FM 101-10 (1944) included a table showing the distribution of losses by branch for the theater based on experience to that date, except for combat in the Philippine Islands. The new chart was used in conjunction with the 1944 Estimate of Battle Losses for a Front-Line Division table to determine daily casualty distribution.

Distribution of Battle Losses–Theater of Operations, FM 101-10 (1944)

The final World War II version of FM 101-10 issued in August 1945[6] contained no new casualty rate tables, nor any revisions to the existing figures. It did finally effectively invalidate the 1932 Battle Casualties table by noting that “the following table has been developed from American experience in active operations and, of course, may not be applicable to a particular situation.” (original emphasis)


[1] Albert G. Love, War Casualties, The Army Medical Bulletin, No. 24, (Carlisle Barracks, PA: 1931)

[2] This post is adapted from TDI, Casualty Estimation Methodologies Study, Interim Report (May 2005) (Altarum) (pp. 314-317).

[3] U.S. War Department, Staff Officer’s Field Manual, Part Two: Technical and Logistical Data (Government Printing Office, Washington, D.C., 1932)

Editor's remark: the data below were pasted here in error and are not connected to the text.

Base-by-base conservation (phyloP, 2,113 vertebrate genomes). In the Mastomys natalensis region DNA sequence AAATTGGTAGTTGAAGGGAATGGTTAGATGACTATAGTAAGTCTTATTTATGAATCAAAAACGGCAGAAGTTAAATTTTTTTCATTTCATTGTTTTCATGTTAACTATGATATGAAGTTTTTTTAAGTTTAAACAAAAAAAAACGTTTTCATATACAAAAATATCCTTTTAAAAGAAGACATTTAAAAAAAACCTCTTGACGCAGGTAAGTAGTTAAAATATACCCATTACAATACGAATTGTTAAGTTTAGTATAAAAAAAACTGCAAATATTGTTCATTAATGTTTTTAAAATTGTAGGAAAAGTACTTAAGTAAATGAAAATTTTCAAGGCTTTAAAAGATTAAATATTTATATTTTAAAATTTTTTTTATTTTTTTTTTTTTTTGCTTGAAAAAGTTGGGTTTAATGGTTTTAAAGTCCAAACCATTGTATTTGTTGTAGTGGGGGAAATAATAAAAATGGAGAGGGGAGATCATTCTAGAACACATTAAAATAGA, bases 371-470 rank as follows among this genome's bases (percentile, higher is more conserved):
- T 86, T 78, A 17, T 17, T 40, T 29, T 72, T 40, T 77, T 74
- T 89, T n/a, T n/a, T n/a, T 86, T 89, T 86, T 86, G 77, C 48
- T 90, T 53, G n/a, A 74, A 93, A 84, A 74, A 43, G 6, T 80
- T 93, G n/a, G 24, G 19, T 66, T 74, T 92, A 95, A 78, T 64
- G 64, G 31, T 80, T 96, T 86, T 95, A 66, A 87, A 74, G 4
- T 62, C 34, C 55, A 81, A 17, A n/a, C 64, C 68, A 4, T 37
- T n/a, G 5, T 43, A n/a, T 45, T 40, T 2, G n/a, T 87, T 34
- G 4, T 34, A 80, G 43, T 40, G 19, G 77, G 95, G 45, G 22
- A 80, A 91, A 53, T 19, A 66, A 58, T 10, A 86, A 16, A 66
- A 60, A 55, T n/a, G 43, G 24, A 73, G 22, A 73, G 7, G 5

[4] U.S. War Department, FM 101-10, Staff Officer’s Field Manual: Organization, Technical and Logistical Data (Washington, D.C., June 15, 1941)

[5] U.S. War Department, FM 101-10, Staff Officer’s Field Manual: Organization, Technical and Logistical Data (Washington, D.C., October 12, 1944)

[6] U.S. War Department, FM 101-10 Staff Officer’s Field Manual: Organization, Technical and Logistical Data (Washington, D.C., August 1, 1945)

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Shawn Woodford
Shawn Woodford

Shawn Robert Woodford, Ph.D., is a military historian with nearly two decades of research, writing, and analytical experience on operations, strategy, and national security policy. His work has focused on special operations, unconventional and paramilitary warfare, counterinsurgency, counterterrorism, naval history, quantitative historical analysis, nineteenth and twentieth century military history, and the history of nuclear weapon development. He has a strong research interest in the relationship between politics and strategy in warfare and the epistemology of wargaming and combat modeling.

All views expressed here are his and do not reflect those of any other private or public organization or entity.